Living for today doesn't necessarily mean doing all the crazy stuff like reaching the North Pole, skydiving, bungee-jumping off a cliff... It just means allowing yourself to truly enjoy the simple things in life that we can enjoy, despite the busyness. I think a life like that may be enough for me :)


Hannah said...

well, the conclusion that the writer of Ecclesiastes made at the end was: therefore fear God and obey all his commandments, for that is the whole duty of man. So i guess that is the key to a meaningful living. =)

k0k s3n w4i said...

michael swanwick's the iron dragon's daughter discuss the same depressing themes, and dare i say did so in a more convincing and less on-the-nose way. as an atheist and having no access to any convincing evidence for the existence of god or his/her purpose for us, devotion to a very particular, very specific, very narrow idea of god seems like a strange gamble to make. what if that god doesn't exist. what if god exists but had provided no afterlife? more than the threat of hell, i fear the waste of my one life. i, like you, live for the modest pleasures the world has to offer and vow to leave it a better place than I have found it.

if anything, the promise of eternal life is what render life meaningless. the only reason we appreciate life as much as we do is because there's only so much of it we know for sure we possess.

Liz said...

Yes, that is true. Wanted to put my own personal thoughts into it :)

>>k0k s3n w4i
I do understand what you mean, and it makes undeniable sense. As you know, I'm struggling myself. haha, There are things I have admitted to YOU that I have not to others. ;)
True, there is no absolute certainty that there is an afterlife. And learning to enjoy life's simple pleasures may not necessarily be based on that premise. But I'd like to think that the very fact that we have the ABILITY to enjoy all these little things MAY point to something more than us. I mean, if we needed nourishment to survive, we could just open up a compartment in our stomach, put it in, and voila! Instant digestion! But no, we have taste buds on our tongues, to enjoy food. Know what I mean? (But all that stuff about certain animals being able to enjoy sex as well kinda stumps me =.=)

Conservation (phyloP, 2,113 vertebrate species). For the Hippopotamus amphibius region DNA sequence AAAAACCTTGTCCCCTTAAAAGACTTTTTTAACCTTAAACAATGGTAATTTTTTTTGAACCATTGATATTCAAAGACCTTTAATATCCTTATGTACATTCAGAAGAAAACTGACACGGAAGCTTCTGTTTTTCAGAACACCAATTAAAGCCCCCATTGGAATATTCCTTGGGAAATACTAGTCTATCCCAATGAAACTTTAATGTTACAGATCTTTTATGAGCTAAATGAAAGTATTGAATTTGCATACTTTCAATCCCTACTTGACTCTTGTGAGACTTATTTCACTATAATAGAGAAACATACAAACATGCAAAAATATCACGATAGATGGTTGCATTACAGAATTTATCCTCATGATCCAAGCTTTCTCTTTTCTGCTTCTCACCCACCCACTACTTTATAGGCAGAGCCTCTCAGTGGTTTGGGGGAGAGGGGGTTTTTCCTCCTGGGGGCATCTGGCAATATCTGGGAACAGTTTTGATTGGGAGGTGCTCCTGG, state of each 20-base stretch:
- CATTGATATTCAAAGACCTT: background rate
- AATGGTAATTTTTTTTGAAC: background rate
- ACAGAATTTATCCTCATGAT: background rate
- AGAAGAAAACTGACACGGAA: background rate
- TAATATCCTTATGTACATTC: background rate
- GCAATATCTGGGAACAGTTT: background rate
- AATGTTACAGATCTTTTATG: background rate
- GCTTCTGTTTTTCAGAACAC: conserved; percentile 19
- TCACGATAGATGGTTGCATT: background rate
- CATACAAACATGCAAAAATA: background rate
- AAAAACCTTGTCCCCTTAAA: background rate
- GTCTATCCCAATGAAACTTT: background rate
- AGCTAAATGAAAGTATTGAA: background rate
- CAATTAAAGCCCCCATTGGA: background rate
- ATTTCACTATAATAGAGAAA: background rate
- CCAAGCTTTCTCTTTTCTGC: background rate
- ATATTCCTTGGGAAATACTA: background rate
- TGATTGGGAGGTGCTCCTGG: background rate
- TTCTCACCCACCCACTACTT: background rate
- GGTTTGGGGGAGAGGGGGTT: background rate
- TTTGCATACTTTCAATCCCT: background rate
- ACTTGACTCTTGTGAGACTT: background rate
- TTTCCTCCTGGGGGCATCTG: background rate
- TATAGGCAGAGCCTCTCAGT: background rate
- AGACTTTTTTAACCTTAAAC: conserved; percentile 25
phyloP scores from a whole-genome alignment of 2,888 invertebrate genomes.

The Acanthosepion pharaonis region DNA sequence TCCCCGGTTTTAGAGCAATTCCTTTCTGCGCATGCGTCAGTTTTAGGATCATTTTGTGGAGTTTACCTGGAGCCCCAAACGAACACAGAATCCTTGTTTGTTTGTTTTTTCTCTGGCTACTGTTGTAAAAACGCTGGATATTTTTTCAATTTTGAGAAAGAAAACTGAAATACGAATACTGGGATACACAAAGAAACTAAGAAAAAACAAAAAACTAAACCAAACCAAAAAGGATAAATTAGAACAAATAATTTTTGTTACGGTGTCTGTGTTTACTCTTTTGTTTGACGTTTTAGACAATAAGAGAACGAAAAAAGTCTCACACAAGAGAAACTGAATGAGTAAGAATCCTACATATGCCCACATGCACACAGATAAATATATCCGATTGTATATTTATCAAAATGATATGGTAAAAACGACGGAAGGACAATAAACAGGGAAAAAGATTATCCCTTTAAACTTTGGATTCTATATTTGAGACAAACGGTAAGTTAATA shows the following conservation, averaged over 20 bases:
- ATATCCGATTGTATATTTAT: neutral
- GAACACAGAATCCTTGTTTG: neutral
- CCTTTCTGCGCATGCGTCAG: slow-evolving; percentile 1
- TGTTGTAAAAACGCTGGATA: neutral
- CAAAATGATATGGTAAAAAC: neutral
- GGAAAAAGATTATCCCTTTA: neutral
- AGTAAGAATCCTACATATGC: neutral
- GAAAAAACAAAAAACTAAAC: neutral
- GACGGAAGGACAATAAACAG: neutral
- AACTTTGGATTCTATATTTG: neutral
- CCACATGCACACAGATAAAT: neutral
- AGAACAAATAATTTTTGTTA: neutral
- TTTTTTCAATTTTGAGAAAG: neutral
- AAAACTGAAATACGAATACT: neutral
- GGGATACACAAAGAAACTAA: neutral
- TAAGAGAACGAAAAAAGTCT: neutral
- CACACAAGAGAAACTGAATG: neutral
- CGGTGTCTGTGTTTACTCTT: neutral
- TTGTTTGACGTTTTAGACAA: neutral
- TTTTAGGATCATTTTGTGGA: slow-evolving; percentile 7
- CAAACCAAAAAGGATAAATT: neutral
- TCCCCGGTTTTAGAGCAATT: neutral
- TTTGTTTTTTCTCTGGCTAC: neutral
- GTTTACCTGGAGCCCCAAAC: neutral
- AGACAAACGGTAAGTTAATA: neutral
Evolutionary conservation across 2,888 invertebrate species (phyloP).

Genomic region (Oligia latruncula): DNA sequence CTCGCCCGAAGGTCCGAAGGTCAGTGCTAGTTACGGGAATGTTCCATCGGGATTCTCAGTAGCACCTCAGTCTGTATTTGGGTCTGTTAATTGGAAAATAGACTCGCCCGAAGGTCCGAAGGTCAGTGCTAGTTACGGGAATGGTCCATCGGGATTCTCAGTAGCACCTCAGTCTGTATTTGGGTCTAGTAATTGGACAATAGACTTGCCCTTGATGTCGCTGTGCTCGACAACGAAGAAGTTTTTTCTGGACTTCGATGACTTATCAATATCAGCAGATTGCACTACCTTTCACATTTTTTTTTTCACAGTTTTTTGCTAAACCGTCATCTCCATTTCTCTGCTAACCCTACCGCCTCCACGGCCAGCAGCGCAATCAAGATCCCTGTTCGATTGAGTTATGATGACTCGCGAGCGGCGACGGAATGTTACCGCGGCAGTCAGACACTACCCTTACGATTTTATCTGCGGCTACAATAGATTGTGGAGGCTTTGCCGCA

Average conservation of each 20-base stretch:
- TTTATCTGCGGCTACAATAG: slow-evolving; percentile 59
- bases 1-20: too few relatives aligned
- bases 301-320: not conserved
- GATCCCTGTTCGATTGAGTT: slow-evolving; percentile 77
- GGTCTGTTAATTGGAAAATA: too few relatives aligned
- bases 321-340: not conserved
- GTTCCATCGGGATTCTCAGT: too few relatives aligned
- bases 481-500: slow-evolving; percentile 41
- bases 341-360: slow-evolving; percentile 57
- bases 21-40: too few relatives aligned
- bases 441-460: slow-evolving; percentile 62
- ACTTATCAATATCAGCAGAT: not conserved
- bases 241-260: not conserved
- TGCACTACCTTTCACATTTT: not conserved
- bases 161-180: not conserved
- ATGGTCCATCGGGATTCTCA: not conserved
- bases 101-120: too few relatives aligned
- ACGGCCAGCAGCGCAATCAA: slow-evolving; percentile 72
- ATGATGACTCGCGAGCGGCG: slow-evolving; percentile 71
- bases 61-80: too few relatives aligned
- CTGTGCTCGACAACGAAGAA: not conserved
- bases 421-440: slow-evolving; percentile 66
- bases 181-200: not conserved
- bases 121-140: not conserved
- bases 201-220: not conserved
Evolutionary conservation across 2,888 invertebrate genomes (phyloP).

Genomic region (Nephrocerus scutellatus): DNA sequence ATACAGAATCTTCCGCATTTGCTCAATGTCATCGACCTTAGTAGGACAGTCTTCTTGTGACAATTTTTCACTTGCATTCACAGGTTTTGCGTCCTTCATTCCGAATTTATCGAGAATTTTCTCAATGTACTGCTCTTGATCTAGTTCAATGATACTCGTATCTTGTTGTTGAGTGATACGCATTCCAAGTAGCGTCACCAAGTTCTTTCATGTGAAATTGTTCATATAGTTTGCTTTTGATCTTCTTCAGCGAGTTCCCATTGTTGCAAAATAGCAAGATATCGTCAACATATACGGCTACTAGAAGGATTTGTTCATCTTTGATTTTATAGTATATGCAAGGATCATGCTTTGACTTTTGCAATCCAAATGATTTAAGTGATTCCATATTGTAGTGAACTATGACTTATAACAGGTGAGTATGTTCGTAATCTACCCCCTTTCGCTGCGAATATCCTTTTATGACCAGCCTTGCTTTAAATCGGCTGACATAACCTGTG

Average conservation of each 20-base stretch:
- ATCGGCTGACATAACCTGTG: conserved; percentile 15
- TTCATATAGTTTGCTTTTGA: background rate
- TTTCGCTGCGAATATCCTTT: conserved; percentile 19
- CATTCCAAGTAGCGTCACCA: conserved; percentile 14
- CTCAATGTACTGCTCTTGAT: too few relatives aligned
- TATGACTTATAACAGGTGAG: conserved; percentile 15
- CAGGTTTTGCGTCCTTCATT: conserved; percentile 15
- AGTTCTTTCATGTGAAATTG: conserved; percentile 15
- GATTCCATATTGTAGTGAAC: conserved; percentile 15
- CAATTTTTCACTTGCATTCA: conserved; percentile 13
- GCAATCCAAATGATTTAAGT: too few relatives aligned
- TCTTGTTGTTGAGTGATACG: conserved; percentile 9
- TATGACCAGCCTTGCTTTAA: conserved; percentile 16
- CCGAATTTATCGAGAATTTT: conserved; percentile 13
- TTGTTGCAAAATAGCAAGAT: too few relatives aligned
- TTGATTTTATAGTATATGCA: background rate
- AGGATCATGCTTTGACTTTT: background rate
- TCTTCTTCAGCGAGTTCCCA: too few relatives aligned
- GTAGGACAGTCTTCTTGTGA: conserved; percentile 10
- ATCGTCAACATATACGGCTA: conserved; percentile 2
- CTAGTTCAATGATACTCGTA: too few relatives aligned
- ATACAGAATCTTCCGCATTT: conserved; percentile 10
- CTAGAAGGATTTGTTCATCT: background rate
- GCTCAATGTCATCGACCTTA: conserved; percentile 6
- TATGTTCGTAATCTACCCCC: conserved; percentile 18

k0k s3n w4i said...

Cats can't taste sweetness. Do you know that? Considering their diet, there's no reason for them to actively seek the pleasure of sweetness - unlike humans and other animals.

The tongue is a sensory organ and like the chemotactic senses of protozoas, it enables us to recognise what is good for us. Sweetness is associated with carbohydrates, sugars, and the likes - which are energy dense. You must remember that there is no such thing as inherent sweetness. Sweetness and the pleasure of sweetness, is merely an interpretation of our brain when faced with a certain chemical signature.

If we do not feel hunger or pleasure in food, we would not eat. If we do not enjoy sex, we would not procreate. These are traits which are naturally selected for in our evolutionary heritage that ensured our continuing survival. Look into the genome of a cat and you'll find the mangled, non-functional gene which coded for the ability to taste sweetness. It is unimportant to cats and thus, without selection pressure, it was allowed to mutate.

Pleasure is a very primitive function found in most higher animals. We humans, being far more intelligent, tend to imbue it with more meaning than it actually represents.

k0k s3n w4i said...

In short, the tongue is not here to provide us with pleasure. The pleasure is not the goal. The thing that gives us pleasure is. Pleasure is a mean, not an end.

Nath said...

yes, God gave us the ability to enjoy. But we much choose wisely that we may not sin with the freedom that God gave to us :)